Ephemera is defined as printed or written material that isn’t intended to be preserved. Magazines and newspapers, for example, are meant to be transitory, disposed of once read (the pile of National Geographics in your grandfather’s attic notwithstanding.)
Even many books are meant to be ephemeral; computer instruction manuals, for example, are out of date the instant the ink is dry because the next version of whatever it is has jut gone into beta.
Ephemera has a long history (ironically enough), as one person’s transient junk is another’s lasting treasure (witness baseball cards and comic books).
For literally hundreds of years, printed matter has been produced that was quickly made irrelevant by new events. Often this material is accompanied by illustrations, images that are as varied, weird and bizarre as anything intentionally created by fantasy artists.
It used to be that this material was relegated to dusty libraries and second hand book shops, where diligent curiosity seekers would occasionally turn up forgotten gems of oddness and wonder. But everything, it seems, whether ephemeral or significant, is being scanned and put online at some point, as our entire civilization is squeezed through the digital cheesecloth of the internet and filtered into archival bits.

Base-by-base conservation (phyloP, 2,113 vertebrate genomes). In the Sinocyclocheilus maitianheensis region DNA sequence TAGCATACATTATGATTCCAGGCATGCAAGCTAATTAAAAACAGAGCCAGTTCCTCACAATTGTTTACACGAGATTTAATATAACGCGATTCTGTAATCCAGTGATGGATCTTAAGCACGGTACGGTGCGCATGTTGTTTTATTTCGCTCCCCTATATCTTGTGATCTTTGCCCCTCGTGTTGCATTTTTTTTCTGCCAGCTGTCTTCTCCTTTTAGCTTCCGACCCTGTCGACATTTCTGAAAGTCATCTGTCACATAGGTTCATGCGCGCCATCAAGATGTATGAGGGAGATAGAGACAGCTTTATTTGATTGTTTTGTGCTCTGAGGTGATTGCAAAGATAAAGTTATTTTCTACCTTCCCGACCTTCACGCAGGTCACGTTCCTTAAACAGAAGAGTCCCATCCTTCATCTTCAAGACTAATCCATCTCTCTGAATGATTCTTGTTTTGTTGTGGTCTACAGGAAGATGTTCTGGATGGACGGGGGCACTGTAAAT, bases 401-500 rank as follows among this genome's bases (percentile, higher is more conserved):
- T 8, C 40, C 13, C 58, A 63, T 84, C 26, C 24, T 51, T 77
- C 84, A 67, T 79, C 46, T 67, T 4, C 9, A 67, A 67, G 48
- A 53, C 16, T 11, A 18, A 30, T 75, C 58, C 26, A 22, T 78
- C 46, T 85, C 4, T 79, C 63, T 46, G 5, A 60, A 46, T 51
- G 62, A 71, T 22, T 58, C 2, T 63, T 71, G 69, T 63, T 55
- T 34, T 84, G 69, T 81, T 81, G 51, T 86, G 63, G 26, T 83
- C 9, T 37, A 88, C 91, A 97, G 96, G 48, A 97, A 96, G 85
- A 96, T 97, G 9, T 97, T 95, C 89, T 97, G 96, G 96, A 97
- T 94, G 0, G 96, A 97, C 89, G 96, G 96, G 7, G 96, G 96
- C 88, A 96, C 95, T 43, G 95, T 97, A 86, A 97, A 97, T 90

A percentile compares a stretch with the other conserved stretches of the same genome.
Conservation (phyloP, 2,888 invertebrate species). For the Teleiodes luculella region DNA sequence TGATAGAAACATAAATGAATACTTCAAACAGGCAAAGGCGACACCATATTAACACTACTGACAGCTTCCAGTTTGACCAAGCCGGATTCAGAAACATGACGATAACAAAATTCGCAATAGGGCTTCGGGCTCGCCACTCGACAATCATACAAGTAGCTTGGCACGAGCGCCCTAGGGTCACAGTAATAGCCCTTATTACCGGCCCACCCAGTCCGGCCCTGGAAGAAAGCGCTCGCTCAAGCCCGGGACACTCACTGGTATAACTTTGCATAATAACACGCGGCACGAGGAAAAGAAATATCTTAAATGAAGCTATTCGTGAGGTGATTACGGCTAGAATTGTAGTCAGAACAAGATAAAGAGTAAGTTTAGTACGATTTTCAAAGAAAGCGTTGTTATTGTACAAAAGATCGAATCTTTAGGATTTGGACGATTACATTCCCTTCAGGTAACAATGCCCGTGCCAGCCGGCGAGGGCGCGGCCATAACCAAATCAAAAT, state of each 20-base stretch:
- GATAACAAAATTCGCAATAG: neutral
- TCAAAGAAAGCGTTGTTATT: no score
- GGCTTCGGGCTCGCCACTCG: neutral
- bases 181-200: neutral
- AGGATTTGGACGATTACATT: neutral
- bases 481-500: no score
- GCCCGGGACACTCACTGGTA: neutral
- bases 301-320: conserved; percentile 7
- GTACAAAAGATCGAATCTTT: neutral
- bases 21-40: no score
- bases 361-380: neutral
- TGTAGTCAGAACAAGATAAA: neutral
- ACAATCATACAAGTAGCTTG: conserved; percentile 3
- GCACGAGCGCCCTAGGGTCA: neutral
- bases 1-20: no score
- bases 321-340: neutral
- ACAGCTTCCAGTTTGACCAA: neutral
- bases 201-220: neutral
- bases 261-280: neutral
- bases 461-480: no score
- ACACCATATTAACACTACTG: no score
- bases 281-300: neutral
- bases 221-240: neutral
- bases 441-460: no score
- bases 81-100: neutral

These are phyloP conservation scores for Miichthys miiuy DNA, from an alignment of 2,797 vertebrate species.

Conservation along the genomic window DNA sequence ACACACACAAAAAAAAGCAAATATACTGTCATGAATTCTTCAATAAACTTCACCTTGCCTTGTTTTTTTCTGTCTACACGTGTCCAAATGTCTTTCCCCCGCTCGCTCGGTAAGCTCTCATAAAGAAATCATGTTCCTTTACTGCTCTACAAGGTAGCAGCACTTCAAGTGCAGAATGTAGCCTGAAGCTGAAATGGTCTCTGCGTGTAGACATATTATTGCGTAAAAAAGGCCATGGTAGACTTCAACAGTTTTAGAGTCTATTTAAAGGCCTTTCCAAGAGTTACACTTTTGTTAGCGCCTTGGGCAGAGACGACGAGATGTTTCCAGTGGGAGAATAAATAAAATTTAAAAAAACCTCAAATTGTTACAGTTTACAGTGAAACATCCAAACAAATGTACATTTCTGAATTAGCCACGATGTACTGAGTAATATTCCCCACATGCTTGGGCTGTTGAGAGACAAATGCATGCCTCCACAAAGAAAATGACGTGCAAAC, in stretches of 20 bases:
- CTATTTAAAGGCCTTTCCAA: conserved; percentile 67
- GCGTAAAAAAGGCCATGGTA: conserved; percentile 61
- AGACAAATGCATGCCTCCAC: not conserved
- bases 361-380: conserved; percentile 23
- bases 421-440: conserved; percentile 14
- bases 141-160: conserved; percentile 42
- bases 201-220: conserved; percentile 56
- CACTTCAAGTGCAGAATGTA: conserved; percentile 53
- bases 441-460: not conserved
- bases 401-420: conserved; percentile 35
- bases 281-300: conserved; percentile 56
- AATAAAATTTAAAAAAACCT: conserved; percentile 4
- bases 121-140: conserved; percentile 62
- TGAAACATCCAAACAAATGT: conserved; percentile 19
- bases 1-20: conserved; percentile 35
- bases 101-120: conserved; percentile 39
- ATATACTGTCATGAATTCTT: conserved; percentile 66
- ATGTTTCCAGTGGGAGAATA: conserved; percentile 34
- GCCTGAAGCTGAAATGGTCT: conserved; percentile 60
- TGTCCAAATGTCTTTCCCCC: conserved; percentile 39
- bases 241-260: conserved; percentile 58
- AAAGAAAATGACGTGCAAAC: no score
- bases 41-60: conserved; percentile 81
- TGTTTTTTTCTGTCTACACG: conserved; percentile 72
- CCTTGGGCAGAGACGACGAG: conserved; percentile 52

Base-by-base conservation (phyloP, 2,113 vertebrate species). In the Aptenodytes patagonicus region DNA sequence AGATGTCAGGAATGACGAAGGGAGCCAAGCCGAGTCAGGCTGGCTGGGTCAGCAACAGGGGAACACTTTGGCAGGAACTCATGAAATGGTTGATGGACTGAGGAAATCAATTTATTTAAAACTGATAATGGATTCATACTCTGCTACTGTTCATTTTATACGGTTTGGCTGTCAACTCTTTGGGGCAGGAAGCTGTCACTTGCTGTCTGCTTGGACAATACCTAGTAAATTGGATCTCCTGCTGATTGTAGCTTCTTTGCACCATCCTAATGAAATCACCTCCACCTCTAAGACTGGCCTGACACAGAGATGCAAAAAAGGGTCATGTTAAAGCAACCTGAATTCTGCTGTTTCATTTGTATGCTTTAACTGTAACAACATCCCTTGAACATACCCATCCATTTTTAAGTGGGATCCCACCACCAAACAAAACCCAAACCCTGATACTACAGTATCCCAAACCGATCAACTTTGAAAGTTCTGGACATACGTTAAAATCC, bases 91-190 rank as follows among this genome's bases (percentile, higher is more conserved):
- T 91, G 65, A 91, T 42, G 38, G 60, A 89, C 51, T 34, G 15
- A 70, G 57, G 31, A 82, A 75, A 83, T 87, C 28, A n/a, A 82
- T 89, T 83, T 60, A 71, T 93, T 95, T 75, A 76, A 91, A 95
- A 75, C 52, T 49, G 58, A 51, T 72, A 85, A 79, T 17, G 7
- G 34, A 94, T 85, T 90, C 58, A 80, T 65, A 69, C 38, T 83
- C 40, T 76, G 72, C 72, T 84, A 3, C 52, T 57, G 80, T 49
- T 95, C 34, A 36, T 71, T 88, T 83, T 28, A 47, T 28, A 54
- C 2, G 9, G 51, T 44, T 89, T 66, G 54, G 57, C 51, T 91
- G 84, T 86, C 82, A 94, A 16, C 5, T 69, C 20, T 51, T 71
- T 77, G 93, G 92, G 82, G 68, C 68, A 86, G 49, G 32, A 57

“PK” (or “peacay”) is an individual who has a knack for finding particularly fascinating bits of treasure amid the cultural detritus as it settles into the great Sargasso Sea of internet archives. He collects the most bizarre and interesting pieces of visual ephemera and displays then for our delight on his long running blog, BibliOddysey, which I’ve written about before.
Now, in some kind of poetic circle of weirdness, some of this material has been collected and printed as a book, BibliOdyssey: Amazing Archival Images from the Internet, in which some of the best and strangest of PK’s finds are collected and annotated by PK for our edification, amusement and delighted bewilderment.
The book is part of a nascent publishing venture by the Fuel design group, a well known design firm in the U.K. In his description, PK points out that “With pre-production topping out at somewhere over 500 years, BibliOdyssey might well be the slowest book ever published.”
You can read about the book on the Fuel site, or on the BibliOdyssey site, where you can also, of course, get lost in the online display of ephemera. There’s something special and different, though, about the way images appear in print; and in this case the bits of ephemera are being re-released back into their natural element, at home once again in the sea of printed pages.
Let me see if I’ve got this right now, this is a book about visual material from the web that was archived from books, but I’m telling you about it on the web, and pointing you to online sources from which you could order the book…